Past injustices to indians on the part of whites does not explain their current poverty – especially when you have examples of tribes that are *not* taken care of by the government, and so no one tells them what they may or may not do with their property.

              It is entirely socialism / central planning that makes indians poor, while free(er) markets is what allows indians to take advantage of arbitrage opportunities that are *constantly* staring them in the face.

              This goes for past injustices for any group. The moment you are left alone to take advantage of opportunities that are staring you right in the face, the “past injustices” argument becomes moot.

              I haven’t read your David Neiwert article, yet, but I’m going to right now.

              • guest says:

                I just read the Neiwert article.

                Unfortunately, this guy just thinks free markets are the source of racism and indian poverty.

                How dare the indians notice that whites generally believe in a different economics than they do, and then want to try to copy them. Why they’re sell-outs, of course:

                Neiwert: “Once in a while you do hear reactionary Indians who want to sell out their heritage, assimilate into the mainstream, and become just like the white man.”

                Anyway, check out what he says about Stossel’s generally pro-free-market indian example, the Lumbee’s:

                “Of course, Stossel doesn’t explain that, in fact, the Lumbees became a federally recognized tribe in 1956 — but the bill doing so contained language restricting them from having reservation land and other benefits of full federal recognition. Lumbee tribal members are in fact fully eligible for a number of federal assistance programs, and the majority of the tribe participates in these special benefits: ”

                Although the linked PDF is no longer available, the Lumbee website addresses this issue, elsewhere:

                History and Culture Backup | lumbee-tribe-of-nc
                [www]https://www.lumbeetribe.com/history–culture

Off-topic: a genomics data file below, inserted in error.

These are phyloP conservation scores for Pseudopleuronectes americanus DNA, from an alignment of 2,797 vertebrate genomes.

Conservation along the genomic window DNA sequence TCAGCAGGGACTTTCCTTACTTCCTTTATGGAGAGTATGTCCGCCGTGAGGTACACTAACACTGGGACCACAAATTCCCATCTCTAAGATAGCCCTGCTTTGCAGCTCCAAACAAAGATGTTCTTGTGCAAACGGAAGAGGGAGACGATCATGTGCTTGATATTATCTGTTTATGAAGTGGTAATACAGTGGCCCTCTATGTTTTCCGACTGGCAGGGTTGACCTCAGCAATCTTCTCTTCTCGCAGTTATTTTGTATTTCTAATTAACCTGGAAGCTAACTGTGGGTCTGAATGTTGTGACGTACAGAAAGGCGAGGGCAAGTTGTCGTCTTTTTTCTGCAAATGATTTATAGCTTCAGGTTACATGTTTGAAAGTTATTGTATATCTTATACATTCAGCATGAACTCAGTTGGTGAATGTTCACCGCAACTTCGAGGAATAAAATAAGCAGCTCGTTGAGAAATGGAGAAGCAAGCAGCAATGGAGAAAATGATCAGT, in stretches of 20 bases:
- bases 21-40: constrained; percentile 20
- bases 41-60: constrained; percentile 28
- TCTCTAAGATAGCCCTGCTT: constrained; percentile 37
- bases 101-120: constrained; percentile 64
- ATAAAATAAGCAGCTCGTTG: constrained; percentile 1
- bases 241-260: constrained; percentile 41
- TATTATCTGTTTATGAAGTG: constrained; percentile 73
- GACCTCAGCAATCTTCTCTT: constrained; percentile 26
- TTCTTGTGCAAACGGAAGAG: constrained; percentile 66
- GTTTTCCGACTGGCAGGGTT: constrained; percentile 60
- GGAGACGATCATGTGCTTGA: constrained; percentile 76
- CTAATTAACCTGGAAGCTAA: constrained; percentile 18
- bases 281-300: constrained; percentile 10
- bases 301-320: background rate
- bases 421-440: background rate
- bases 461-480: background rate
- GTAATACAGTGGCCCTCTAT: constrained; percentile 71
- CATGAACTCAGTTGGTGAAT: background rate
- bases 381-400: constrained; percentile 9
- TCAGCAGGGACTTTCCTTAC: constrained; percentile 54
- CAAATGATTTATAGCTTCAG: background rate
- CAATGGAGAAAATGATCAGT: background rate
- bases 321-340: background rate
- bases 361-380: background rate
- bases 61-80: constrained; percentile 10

“In 1956 a bill was passed by the United States Congress which recognized the Lumbee as Indian, but denied the tribe full status as a federally recognized Indian tribe.”

                And also this:

                “The 1956 Lumbee legislation clearly did not establish entitlement of the Lumbee Indians for federal services. It also clearly named the group and denominated them as Indians. Without a court decision squarely confronting the issue of whether the 1956 statute confers federal recognition on the Lumbee, there is insufficient documentation to determine if the statute effects federal recognition of the Lumbees.”

                But for anyone who has actually watched the Stossel videos, his omissions are the most glaring.

                Neiwert says: “The show, titled “Freeloaders,” was all about how those chiseling Indians are constantly on the lookout for bigger handouts, and it clearly implied they were lazy bums whose federal dole should be axed.”

                This completely ignores the fact that Stossel said, in the first video:

                “Is it because there’s something about indians that makes them lazy or irresponsible? No. When indians own their own land, they do about as well as other americans.”

                So, no, Stossel wasn’t being racist.

                Other things Neiwert conveniently failed to mention:

                A former tribal leader, Manny Jules(sp?) complained that the federal governments in Canada (where his tribe is located) and the United States have legislated them out of the economy.

                In the video with Ben Chavis (who Neiwert just waves off as insignificant) he says that his friend in a nother tribe (forgot which) cannot do the same things on his land as Ben can do on his, because Ben and other indians have titles and deeds to their land – because the federal government does not recognize them as a protected tribe (or whatever the name for that is)

                Also something that failed to be mentioned was when Stossel asked the lawyer who was arguing for Lumbee recognition, “How did the Mormons become wealthy?”